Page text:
Reluctant Host: Canada's Response to Immigrant Workers, 1896-1994

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M&S, 1995 - Alien labor - 342 pages
Reluctant Host is a history of the evolution of Canadian immigration policy this century with three major threads. First is an analysis of how pressure groups - business, labour, ethnic, political, bureaucratic - determined Canada's policies. While there is some reference to professional and skilled migrants, the emphasis is appropriately on the unskilled and the massive numbers demanded by spokesmen for the labour-intensive industries - extractive, transportation, construction, companies - and their political allies. These determined the scale and composition of immigration. A second thread is a study of immigrant workers, their experiences as shaped by racial and ethnic considerations. Third is a study of official policy. Class, race, and ethnicity determined both Canada's policy toward different groups of immigrant workers, and where foreign-born men and women found employment. Section One, based on extensive archival research discusses European workers and the Canadian economy, policies toward Asian workers, the affect of the First World War on the place of European workers, the return to an open door policy during the 1920s, the impact of the Depression on immigration policy, the security dimensions of policy during the Second War and early years of the Cold War, and our response to Displaced Persons between 1946 and 1952. Section Two is a survey of the elements of continuity and change in immigration policy and practices since 1952, debates over the 1967 White Paper and 1976 Immigration Act and the experiences of immigrant workers in Canadian society in the past forty years.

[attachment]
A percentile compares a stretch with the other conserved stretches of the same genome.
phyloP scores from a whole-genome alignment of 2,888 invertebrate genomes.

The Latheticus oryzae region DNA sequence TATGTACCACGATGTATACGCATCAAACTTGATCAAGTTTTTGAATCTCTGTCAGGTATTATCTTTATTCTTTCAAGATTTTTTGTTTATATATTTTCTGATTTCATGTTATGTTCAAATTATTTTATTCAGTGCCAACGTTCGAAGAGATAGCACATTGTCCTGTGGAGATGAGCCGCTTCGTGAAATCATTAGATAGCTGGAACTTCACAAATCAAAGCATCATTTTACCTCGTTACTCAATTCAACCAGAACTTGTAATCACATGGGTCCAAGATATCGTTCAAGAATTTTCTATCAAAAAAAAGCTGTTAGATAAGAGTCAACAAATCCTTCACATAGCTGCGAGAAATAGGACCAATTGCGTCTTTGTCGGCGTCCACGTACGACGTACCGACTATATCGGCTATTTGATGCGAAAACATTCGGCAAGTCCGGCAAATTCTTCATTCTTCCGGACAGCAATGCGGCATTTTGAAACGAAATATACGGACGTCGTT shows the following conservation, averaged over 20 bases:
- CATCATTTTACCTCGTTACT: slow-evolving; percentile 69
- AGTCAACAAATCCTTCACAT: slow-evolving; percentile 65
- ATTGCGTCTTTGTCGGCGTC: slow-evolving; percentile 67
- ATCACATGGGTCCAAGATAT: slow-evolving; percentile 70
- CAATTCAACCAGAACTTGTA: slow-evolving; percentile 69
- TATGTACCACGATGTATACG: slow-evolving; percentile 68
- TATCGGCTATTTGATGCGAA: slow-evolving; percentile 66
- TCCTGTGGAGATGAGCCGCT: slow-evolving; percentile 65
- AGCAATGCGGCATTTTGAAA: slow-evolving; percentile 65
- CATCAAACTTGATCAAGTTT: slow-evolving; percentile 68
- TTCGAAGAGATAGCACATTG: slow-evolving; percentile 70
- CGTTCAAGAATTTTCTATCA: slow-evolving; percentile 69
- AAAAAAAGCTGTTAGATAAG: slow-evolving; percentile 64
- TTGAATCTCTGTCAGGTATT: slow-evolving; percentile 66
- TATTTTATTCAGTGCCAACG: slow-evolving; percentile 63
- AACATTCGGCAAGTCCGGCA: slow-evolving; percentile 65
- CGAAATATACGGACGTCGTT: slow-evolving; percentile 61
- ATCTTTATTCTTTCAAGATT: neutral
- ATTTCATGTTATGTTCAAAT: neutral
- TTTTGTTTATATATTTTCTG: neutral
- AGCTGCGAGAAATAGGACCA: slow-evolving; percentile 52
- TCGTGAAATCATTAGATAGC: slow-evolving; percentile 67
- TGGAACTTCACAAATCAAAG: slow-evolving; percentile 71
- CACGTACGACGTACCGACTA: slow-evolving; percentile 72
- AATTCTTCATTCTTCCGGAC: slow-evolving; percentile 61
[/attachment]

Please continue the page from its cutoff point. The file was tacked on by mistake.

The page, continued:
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Asian Immigrant Workers and British Columbia Society
European Immigrant Workers and Labour Protest in Peace

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About the author (1995)

Donald H. Avery, University of Western Ontario.

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